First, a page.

Heirs: Episode 15
So, it only took us fifteen episodes, but we finally get to the point—the heart of the conflict that’s been brewing between brothers, and the future that defines every choice Tan makes. And despite every effort to not become next in line for the crown, Tan finds out just how little it matters that he never wanted to wear it in the first place.
SONG OF THE DAY
Coffee Boy– “곱게 자랐어요 (I Grew Up Privileged)” [ Download ]
EPISODE 15 RECAP
While Tan and Eun-sang recreate the G-rated version of Secret Garden upstairs, Young-do takes Rachel aside to give her a talking-to for calling Eun-sang here on a catering order. He lets her off the hook since Eun-sang outed herself as poor, but warns her that this is as far as it goes.
She just scoffs at his concern and asks if Eun-sang knows he’s tripping all over himself to be her black knight, and he says of course not—that would be embarrassing. Myung-soo comes down and tries (very badly) to distract them but they overhear other girls gossiping anyway about the kiss upstairs, and Young-do leaves dejectedly.
Hyo-shin arrives and for some reason Rachel gets a devious glint in her eye as she makes him promise to come up to the party. He takes a call from Hyun-joo first, and she screams at him in a panic. As suspected, he never even took his college entrance exam. She says his mom is furious and worried, and he promises to tell her where he is if she comes alone.
Meanwhile, Madam Han pulls Mom into Chairman Dad’s study and tells her they’re about to break into the safe, so now Mom is complicit in her crime. Ha. She tries every birthdate and anniversary she can think of to crack the code, but it stays locked.
Suddenly Mom goes all MacGyver with pencil shavings and blows the dust onto the keypad, showing the numbers used most. Madam Han tries Won’s mother’s birthday—aka his first wife—and it opens.
She digs around until she finds the spy pictures of Tan and Won with their respective girlfriends, and then her jaw drops at one picture in particular, which we don’t get to see yet.
At the party, Tan and Eun-sang continue to make moony eyes at each other, and Hyo-shin joins them, lying all the while about how the exam was a piece of cake. When Rachel returns she asks Tan if he’s happy now that he’s told the whole world about his poor girlfriend, and he genuinely says he hopes she finds the same kind of happiness.
But she’s blind with revenge and says she’s given up on him ever liking her, but she’ll be damned if she’ll let him be happy without her. Yeesh. And with that, she marches over to the group, throws her arms around Hyo-shin, and plants a kiss on him. Huh? He’s as surprised as she is, and then of course that’s the exact moment when Hyun-joo arrives.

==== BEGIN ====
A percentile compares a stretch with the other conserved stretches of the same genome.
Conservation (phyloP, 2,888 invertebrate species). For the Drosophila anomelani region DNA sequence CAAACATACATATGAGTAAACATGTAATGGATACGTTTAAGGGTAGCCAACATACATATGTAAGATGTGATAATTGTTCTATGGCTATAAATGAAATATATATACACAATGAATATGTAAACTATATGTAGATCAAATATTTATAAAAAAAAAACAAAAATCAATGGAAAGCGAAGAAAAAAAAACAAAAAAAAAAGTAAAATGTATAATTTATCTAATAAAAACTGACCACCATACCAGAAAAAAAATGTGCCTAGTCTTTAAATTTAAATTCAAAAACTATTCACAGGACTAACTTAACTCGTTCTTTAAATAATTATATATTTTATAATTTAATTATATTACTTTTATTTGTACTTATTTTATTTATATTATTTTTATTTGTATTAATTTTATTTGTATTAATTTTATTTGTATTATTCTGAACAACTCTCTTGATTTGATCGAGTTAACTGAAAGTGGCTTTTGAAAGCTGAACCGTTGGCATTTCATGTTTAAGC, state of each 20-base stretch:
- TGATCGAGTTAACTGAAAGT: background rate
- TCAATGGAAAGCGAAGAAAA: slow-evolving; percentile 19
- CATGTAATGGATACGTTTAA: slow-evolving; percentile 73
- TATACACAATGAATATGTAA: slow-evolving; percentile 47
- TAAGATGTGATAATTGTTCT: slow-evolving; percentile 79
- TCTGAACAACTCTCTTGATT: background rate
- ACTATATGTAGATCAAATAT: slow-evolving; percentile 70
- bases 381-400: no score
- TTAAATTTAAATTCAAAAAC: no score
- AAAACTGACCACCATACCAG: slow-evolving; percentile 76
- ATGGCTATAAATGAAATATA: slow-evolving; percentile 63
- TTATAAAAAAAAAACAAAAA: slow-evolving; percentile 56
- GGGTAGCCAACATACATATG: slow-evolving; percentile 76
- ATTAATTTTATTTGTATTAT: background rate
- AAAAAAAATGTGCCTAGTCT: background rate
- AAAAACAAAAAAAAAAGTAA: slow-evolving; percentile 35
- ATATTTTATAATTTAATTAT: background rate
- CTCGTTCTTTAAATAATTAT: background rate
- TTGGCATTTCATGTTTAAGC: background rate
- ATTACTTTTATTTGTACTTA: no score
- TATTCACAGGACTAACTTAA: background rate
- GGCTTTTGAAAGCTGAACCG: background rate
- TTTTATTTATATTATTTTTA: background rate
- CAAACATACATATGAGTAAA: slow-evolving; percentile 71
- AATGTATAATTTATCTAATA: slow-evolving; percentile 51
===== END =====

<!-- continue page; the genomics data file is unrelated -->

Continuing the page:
Her eyes widen at the scene, and Hyo-shin clocks her entrance but doesn’t push Rachel away. Rachel tells him this isn’t about feelings—she just wants to take him away from Tan by making it uncomfortable for them to be friends. O…kay.
But then to her surprise, Hyo-shin says this isn’t about feelings either and goes in for another kiss, all the while looking over at Hyun-joo. Bo-na finally has enough of all the limelight-poaching lip-locks around here and declares her party ruined.
Tan follows a very drunk Eun-sang out, and asks what on earth she had to drink at the party. She swears she only had three helpings of juice, ha, which of course was spiked before she got to it.
She’s a cute drunk, and Tan thinks her even more adorable when she’s tipsy and smiling freely. As they walk down the street she calls out to him: “Hey, Kim Tan! Very handsome Kim Tan. Kim Tan who walks over whenever he sees me. Kim Tan who suffers misfortune because of me. Kim Tan, I like you now, sincerely.”
She reaches for his hand and he frets about how cold she feels, and takes both her hands to warm with his breath. You two are so cute when you’re not arguing about social hierarchies.
Madam Han interrupts the cute moment with a phone call and tells Tan she’s discovered a way to get his engagement back on track. She admits it’s kind of a low blow, but is convinced it’ll work and tells him to apologize to Rachel first.
He sighs and asks if she still hasn’t given up on that, explaining for the billionth time that this isn’t what he wants. He doesn’t want to live as a fake anymore, but she counters that no matter what anyone says, he’s still Jeguk Group’s second son.
Tan asks if he can’t just be Mom’s son, and if that isn’t enough for her. Aw, that pangs my heart. He wonders, “If I’m not Jeguk Group’s second son, I must be nothing to you either,” and leaves her reeling.
At home, Hyo-shin faces his sentence with his epically stern parents. Dad surprises him by saying that since he’s going to take another year to retake the exam, he can choose to study whatever he wants in school, and suddenly Hyo-shin lights up.